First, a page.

Largemouth Bass from Vancouver Lake are commonly caught and consumed by humans. Those who consume these toxic fish are endangering their health, yet there has been no health advisory posted to warn the public. Furthermore, Largemouth Bass from Vancouver Lake and Kitsap Lake had the highest mercury levels of the fish that were tested in 2002, exceeding the 50th percentile for all monitored mercury values.

Mercury poisoning affects the human nervous system, particularly in developing fetuses and children. Mercury comes from the combustion of fossil fuels, metal production, and industrial processing. Methylmercury is the toxic substance that comprises nearly all the toxic mercury in fish tissue. Mercury levels found in Largemouth Bass in Vancouver Lake exceed the EPA’s screening values for subsistance fishers, those who regularly consume fish from the affected area. These screening values are not regulatory thresholds, they are only advisory guidelines intended to protect consumers. The fish tested from Vancouver Lake contain 160 ppb ww of mercury. The EPA screening value that warns of potential health issues for subsistence fishers is 49 ppb ww of mercury.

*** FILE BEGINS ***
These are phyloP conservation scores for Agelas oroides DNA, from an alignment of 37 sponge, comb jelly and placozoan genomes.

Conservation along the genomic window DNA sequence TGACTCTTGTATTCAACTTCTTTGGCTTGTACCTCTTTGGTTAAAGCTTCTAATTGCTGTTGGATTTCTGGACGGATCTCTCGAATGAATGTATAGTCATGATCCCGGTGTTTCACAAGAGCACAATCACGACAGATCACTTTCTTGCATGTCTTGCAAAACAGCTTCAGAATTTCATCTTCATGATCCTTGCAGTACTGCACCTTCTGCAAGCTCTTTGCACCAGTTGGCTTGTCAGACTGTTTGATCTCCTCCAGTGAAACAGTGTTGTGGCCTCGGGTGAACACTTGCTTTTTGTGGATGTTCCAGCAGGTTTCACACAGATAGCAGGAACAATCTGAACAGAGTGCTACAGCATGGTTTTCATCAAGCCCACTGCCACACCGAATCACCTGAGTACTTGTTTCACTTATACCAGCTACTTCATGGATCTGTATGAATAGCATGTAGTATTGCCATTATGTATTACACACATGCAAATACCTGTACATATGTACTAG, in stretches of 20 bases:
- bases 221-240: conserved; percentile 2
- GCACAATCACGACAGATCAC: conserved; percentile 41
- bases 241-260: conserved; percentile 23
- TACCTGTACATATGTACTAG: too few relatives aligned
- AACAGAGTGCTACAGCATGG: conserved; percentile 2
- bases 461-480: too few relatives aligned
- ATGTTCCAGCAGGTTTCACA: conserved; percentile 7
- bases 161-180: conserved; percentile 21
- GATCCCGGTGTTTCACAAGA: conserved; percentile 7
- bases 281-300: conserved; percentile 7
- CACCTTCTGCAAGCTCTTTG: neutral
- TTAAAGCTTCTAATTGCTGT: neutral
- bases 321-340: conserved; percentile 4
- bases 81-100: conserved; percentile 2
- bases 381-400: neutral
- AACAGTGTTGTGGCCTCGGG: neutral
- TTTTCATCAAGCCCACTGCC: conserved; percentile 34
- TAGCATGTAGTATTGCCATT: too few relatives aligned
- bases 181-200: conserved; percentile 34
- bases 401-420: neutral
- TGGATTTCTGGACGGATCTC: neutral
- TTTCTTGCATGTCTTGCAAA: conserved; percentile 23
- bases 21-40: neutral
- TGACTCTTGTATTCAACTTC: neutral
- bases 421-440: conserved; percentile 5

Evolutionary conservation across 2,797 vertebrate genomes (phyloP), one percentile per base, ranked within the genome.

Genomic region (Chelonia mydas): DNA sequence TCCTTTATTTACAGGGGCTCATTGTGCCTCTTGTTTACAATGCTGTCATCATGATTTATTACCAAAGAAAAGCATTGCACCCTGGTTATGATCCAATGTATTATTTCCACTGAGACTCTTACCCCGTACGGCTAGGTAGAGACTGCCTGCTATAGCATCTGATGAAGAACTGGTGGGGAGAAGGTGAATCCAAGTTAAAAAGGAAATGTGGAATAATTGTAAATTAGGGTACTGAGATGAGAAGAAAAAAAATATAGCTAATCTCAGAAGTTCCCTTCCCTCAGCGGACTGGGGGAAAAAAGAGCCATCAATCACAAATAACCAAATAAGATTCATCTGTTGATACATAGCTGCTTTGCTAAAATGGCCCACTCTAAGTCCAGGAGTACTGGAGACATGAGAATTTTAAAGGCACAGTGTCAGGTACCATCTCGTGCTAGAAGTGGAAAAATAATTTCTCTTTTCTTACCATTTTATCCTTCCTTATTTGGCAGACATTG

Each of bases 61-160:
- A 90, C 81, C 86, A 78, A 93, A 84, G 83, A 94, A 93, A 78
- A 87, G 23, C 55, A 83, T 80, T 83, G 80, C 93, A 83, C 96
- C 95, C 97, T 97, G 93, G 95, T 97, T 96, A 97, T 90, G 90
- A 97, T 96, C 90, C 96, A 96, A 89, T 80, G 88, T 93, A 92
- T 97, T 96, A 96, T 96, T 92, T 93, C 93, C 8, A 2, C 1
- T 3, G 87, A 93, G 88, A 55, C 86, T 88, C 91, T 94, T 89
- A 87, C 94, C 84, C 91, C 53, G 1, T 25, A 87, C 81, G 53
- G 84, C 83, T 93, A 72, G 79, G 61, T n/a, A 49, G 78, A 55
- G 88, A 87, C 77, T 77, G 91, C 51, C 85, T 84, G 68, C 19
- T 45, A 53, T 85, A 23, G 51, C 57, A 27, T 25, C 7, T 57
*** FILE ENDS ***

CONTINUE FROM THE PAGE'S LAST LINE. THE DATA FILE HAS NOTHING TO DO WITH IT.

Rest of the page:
Chlorinated pesticides, such as DDT, were banned from use in the US during the 1970′s and 1980′s. They were used for decades as an insecticide. DDT is a carcinogenic neurotoxin. Largemouth Bass in Vancouver Lake measured 3.14 ppb, which is below the EPA Screening Value of 14.4 ppb for carginogenic DDT levels. This means that although DDT is present in Vancouver Lake fish, the toxic levels of this substance are not an immediate health threat.

PBDEs are a group of chemicals used as flame retardents in electronics, plastics, building materials and textiles. Like PCBs, PBDEs do not degrade in the environment. PBDEs are associated with developmental neurotoxicity, thyroid hormone disruption, repoductive effects, and liver changes in animals. Recent studies estimate that humans are exposed to PBDEs mainly through diet, and there is currently no established standard on this toxin. Largemouth Bass in Vancouver Lake measured PDBE levels at 1.2 ppb, a level slightly more than the 10th percentile for all measurements of this toxin in fish.

Sections of the Columbia River are also 303(d) listed for mercury levels, which means that the river fails water quality standards for this toxic substance. Vancouver Lake is connected to the Columbia River. It is possible that that fish caught along Frenchman’s Bar on the Columbia River contain similar dangerous levels of toxic substances as the fish caught in Vancouver Lake. Vancouver Lake was not tested for all the same contaminants as other lakes in the Washington State Toxic Monitoring Program.